As arranged by his Dayika, Mrs. Hla Oung, Bhikkhu Ananda Metteyya spent his first Vasa in Mandalay, studying Vinaya from famous teachers of Visuddhayama, meeting with Ledi Sayadaw and a leading citizen of Mandalay, U Kyaw Yan who later became sponsor of his mission to England. Back in Yangon, with the co-operation of Dr. E. R. Rost, a member of the Indian Medical Service, Bhikkhu Ananda Metteyya lost no time in announcing his intention to found an International Buddhist Society, to be known as the Buddhasasana Samagma -- at first in these countries of the East, and later extending it to the West. The first meeting of the new Society was held on March 15th, 1903. Ananda Metteyya acting as Secretary General and Dr. Rost as Hon. Secretary. U Kyaw Yan became their representative in Mandalay. The Society at once attracted considerable attention and enthusiastic greetings were received from all over the world. Imagine this occurring in Yangon, ninety years ago!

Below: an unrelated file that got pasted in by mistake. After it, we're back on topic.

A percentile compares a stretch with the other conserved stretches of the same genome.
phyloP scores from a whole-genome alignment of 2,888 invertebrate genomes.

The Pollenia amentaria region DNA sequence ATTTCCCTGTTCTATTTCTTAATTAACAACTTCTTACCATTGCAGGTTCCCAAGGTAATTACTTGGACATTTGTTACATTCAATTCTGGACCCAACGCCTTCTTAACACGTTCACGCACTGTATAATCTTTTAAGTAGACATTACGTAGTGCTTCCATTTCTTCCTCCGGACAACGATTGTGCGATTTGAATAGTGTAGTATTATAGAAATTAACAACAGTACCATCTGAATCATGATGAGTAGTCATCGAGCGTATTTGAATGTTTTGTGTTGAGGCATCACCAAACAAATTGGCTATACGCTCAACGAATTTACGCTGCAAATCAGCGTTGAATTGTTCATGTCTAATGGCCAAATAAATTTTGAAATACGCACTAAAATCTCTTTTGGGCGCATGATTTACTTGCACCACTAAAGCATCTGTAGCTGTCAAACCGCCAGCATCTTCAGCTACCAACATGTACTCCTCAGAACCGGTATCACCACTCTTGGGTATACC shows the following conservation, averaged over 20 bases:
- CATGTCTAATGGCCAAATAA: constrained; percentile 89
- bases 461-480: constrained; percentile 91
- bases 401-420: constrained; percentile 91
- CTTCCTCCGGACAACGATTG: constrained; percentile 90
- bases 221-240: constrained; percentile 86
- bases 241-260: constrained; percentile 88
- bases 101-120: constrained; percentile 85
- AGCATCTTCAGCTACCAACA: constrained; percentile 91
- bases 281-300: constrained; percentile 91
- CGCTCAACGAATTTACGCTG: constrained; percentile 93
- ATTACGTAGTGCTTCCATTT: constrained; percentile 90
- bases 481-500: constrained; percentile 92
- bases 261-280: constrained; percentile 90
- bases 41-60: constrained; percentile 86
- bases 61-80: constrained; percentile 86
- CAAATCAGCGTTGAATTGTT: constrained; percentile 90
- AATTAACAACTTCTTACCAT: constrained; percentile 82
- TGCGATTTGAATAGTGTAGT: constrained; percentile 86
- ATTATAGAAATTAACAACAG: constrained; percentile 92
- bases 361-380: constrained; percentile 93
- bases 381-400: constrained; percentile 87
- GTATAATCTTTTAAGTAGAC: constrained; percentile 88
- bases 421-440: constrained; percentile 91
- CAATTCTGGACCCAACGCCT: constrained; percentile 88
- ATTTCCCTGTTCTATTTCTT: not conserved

Ananda Metteyya and Dr. Rost were soon joined by J.F. M'Kechnie who had come all the way from Scotland to help them in their work on The Buddhism, the illustrated Journal of their newly formed Society, aimed at spreading Buddha Dhamma in the West, but particularly in Britain. J.G. M'Kechnie was a talented writer who on his own had already become quite knowledgeable in Buddhistic studies. In due course he also entered the Buddhist Order and became Bhikkhu Silacara. By now they were in correspondence with R.J. Jackson and Col. J.R. Pain in England and had arranged with them to sell the copies of the Journal, 'The Buddhism' published by them in Yangon.